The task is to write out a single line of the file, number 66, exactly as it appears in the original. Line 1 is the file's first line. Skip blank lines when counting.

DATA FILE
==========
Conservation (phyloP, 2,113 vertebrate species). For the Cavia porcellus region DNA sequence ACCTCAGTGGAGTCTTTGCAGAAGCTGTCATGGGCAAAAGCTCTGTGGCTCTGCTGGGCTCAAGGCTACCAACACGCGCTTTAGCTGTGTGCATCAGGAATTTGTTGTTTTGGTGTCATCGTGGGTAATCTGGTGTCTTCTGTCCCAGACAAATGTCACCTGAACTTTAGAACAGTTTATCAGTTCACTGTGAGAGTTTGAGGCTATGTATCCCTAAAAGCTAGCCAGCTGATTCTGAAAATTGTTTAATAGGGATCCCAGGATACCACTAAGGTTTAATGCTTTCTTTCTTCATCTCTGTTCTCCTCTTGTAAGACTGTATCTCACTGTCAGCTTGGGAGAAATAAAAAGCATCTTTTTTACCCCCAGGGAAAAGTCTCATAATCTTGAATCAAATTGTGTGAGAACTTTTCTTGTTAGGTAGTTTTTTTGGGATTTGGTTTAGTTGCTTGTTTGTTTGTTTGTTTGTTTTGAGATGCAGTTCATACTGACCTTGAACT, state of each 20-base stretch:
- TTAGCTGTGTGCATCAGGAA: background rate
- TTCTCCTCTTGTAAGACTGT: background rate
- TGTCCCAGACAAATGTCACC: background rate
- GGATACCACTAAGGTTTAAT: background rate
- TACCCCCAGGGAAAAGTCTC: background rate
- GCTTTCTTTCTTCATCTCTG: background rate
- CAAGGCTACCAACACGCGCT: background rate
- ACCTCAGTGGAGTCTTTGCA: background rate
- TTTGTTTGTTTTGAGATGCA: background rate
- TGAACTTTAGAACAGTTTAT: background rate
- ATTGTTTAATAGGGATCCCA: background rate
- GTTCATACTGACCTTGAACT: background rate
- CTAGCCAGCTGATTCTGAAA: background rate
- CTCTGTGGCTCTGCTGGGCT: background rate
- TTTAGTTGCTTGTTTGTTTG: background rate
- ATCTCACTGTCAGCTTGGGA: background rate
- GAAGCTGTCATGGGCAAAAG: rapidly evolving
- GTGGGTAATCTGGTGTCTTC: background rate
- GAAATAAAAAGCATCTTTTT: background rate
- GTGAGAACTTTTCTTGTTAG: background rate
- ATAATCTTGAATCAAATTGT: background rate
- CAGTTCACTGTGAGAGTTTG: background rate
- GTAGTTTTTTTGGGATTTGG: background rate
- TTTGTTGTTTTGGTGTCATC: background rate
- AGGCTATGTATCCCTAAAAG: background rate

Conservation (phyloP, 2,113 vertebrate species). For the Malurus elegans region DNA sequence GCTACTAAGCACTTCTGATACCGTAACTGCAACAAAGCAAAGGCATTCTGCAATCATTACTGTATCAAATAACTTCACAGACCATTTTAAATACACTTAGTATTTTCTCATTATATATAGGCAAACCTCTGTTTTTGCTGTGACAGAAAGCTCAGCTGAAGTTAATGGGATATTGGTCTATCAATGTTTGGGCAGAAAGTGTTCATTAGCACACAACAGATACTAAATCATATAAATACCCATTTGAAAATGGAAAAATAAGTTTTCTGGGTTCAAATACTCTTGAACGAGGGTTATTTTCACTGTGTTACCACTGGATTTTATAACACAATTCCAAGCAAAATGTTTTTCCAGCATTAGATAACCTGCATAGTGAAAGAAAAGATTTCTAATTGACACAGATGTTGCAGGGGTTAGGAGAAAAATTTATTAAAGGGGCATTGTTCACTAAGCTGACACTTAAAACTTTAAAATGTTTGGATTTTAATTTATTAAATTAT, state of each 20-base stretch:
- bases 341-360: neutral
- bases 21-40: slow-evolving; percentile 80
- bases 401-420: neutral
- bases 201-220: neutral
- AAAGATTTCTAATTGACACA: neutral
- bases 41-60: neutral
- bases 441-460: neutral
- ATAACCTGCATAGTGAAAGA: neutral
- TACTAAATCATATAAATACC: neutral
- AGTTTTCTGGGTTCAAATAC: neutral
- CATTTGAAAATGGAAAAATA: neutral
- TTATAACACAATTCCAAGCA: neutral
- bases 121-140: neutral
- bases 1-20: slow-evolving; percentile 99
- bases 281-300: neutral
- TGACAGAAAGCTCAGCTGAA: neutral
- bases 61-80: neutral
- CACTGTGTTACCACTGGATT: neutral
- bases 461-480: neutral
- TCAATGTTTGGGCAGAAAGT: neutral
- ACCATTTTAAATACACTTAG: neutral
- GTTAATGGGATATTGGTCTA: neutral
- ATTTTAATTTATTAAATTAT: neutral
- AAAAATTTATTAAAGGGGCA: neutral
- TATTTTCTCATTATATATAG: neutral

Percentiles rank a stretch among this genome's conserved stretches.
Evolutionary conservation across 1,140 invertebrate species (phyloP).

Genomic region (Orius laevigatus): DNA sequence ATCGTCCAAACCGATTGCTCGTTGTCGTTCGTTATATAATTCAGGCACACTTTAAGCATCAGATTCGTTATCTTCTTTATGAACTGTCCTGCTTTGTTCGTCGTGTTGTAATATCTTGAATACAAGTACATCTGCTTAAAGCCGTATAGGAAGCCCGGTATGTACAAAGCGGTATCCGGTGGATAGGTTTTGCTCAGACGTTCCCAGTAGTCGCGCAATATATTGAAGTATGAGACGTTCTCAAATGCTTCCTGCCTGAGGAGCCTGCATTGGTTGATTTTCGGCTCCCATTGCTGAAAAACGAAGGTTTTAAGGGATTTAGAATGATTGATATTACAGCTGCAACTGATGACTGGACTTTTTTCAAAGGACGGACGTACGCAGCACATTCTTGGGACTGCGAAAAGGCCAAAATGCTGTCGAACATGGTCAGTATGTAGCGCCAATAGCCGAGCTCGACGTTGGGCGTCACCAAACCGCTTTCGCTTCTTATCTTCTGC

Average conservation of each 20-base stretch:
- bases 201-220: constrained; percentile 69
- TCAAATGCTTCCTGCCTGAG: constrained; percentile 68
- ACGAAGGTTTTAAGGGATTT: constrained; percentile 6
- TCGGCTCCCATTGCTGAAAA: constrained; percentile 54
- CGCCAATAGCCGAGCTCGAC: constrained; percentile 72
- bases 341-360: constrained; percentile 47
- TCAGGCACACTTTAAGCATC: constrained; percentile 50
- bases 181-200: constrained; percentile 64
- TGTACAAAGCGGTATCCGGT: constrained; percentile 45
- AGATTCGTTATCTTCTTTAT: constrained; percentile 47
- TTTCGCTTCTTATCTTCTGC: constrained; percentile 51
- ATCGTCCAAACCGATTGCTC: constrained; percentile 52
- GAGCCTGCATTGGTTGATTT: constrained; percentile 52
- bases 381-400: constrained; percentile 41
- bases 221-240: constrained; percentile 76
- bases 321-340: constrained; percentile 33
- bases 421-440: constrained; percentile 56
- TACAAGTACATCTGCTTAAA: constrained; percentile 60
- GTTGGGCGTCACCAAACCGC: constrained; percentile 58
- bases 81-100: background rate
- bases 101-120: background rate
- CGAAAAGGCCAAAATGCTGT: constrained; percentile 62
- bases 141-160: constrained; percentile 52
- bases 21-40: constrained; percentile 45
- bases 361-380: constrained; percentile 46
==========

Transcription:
- AGATTCGTTATCTTCTTTAT: constrained; percentile 47